Cordials; Elixirs, Fr.; Elixire, G.
Elixirs as they are known in modem American pharmacy are aromatic, sweetened, spirituous preparations, containing small quantities of active medicinal substances. They differ greatly from the liquids formerly termed elixirs, from the fact that the first object sought for in the modern elixir is an agreeable taste, and usually this is attained only by such sacrifices as to render the effect of the medicine almost nil, while the principal activity is due to the alcohol, which has proved in many cases very injurious. These considerations have prevented an extensive official recognition of elixirs, and the U. S. Pharm., 1890, recognized but two, one of which, the Aromatic Elixir, has been introduced merely as a vehicle. In the U. S. P. (8th Rev.) two elixirs were introduced, Adjuvant Elixir and Elixir of Iron, Quinine and Strychnine Phosphates. In the U. S. P. IX Elixir of Iron, Quinine and Strychnine Phosphates was dropped and Aromatic Elixir and Elixir of Glycyrrhiza (formerly named Adjuvant Elixir) were alone retained.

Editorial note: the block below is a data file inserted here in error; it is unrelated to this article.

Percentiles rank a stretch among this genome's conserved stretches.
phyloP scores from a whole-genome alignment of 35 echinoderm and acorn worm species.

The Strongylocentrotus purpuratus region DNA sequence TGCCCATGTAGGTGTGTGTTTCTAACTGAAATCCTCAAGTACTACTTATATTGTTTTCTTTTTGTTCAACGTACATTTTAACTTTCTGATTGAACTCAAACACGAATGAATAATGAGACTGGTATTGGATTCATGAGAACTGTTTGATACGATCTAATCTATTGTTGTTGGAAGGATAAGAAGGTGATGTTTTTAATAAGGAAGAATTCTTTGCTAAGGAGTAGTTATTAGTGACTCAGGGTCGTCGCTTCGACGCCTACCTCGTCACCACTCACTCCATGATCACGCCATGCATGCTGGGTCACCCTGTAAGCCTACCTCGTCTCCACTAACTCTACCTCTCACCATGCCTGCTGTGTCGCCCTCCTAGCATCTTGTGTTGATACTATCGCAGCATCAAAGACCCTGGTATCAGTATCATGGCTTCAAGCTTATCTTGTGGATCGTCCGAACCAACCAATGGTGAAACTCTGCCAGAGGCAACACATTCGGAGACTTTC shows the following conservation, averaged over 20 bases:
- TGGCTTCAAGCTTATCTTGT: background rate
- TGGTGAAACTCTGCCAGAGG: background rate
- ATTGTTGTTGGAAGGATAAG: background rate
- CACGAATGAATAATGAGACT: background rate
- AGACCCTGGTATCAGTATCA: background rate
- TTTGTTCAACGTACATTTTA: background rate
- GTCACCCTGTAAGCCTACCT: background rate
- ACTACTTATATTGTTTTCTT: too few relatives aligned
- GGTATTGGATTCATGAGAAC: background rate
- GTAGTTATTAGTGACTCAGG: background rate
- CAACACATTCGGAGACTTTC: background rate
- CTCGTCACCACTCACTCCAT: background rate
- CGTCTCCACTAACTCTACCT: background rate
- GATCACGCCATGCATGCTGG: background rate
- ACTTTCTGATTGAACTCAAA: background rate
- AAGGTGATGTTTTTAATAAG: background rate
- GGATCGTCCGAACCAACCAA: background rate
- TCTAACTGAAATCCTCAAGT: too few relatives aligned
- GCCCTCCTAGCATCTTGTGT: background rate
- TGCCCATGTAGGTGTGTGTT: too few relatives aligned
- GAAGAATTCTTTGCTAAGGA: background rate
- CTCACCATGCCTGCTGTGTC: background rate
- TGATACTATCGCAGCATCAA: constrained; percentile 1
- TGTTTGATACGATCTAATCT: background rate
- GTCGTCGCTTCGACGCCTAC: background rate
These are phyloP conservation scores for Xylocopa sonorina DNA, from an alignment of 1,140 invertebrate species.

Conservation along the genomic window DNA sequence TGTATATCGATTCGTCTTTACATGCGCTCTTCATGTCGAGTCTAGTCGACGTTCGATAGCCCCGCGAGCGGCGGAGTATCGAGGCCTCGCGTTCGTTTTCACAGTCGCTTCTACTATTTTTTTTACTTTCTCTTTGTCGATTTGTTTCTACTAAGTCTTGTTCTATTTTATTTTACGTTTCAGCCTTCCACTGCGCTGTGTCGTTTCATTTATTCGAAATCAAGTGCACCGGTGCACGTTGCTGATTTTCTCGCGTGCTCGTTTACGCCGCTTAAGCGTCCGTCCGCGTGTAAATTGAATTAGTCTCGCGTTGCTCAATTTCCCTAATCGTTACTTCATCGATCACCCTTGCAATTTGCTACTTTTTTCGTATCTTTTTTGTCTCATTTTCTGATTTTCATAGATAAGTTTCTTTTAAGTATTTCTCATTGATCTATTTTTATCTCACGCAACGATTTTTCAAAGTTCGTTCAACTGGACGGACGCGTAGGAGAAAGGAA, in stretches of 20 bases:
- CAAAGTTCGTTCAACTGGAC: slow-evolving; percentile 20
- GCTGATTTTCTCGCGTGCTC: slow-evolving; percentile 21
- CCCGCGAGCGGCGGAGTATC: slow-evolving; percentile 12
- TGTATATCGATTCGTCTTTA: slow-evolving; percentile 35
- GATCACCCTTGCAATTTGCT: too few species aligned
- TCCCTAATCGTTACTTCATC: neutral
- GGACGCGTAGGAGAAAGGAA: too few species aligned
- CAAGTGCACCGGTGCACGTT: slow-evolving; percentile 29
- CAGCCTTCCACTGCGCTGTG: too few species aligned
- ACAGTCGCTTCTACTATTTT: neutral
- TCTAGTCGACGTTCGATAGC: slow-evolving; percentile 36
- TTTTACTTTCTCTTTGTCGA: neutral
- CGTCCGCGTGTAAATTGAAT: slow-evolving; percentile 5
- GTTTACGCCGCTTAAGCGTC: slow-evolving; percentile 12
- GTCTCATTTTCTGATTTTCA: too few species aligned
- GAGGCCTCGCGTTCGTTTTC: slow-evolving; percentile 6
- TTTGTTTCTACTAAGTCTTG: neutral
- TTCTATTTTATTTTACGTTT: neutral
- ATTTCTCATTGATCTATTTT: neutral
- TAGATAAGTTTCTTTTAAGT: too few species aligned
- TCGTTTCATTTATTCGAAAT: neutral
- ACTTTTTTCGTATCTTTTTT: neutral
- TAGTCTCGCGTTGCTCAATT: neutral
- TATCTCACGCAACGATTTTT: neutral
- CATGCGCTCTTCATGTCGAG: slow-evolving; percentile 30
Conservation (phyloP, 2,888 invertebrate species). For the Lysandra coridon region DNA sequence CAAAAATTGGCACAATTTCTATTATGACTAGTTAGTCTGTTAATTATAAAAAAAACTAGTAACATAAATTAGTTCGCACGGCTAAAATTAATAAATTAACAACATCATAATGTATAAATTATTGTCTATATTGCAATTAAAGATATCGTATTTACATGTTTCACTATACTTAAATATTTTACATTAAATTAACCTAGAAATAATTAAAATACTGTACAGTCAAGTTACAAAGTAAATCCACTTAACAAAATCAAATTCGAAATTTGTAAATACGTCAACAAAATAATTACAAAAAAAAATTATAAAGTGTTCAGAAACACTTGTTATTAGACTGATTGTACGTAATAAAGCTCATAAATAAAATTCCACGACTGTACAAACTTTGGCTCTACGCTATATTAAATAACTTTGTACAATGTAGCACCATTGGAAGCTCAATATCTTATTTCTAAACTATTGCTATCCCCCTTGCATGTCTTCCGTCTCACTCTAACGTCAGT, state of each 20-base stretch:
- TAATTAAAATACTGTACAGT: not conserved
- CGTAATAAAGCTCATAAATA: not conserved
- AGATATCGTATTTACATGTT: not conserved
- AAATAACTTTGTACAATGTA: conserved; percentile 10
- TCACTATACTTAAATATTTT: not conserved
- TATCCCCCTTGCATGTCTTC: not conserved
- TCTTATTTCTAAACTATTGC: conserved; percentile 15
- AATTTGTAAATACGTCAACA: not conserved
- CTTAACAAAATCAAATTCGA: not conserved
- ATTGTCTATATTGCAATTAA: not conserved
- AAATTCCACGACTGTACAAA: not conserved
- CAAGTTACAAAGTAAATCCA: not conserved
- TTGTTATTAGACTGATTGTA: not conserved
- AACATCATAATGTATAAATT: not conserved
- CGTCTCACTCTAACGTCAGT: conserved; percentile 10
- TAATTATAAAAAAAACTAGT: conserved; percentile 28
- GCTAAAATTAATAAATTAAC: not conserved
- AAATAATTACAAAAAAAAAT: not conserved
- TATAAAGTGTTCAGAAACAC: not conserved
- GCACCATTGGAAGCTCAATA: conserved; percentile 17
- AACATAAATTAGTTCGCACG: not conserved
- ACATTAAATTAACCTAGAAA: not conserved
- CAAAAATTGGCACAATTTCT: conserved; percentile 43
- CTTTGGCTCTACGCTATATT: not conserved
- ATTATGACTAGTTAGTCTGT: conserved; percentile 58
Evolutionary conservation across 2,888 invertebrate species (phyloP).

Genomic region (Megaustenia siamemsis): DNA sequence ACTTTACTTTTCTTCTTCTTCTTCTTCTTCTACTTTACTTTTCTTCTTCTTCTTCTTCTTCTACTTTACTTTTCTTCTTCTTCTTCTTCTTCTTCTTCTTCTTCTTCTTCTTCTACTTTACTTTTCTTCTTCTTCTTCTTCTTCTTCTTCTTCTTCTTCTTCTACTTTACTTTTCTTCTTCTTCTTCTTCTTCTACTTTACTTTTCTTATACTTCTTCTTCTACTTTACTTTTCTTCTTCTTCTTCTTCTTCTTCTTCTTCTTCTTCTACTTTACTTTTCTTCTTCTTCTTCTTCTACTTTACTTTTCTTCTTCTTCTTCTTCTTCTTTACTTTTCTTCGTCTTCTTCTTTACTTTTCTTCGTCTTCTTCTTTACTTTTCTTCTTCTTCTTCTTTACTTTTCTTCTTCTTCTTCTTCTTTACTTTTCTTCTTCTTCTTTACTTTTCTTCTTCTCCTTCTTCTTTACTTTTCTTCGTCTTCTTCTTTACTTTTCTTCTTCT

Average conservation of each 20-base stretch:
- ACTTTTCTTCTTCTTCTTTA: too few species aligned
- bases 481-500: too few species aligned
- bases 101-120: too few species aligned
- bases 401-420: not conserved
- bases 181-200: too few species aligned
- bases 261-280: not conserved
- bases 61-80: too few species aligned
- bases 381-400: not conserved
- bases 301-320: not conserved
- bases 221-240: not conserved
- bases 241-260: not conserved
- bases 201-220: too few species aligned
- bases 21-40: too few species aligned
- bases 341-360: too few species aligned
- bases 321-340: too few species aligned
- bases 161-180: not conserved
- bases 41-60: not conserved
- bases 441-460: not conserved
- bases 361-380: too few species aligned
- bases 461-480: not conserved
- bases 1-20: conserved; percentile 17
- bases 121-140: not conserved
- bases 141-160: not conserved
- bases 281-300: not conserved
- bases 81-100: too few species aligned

A number are, however, included in the N. F. IV. Elixir of Orange, official in the U. S. Pharm., 1880, may be made by the formula on page 435, U. S. Dispensatory, 19th edition.
The Dispensatory of the United States of America, 1918, was edited by Joseph P. Remington, Horatio C. Wood and others.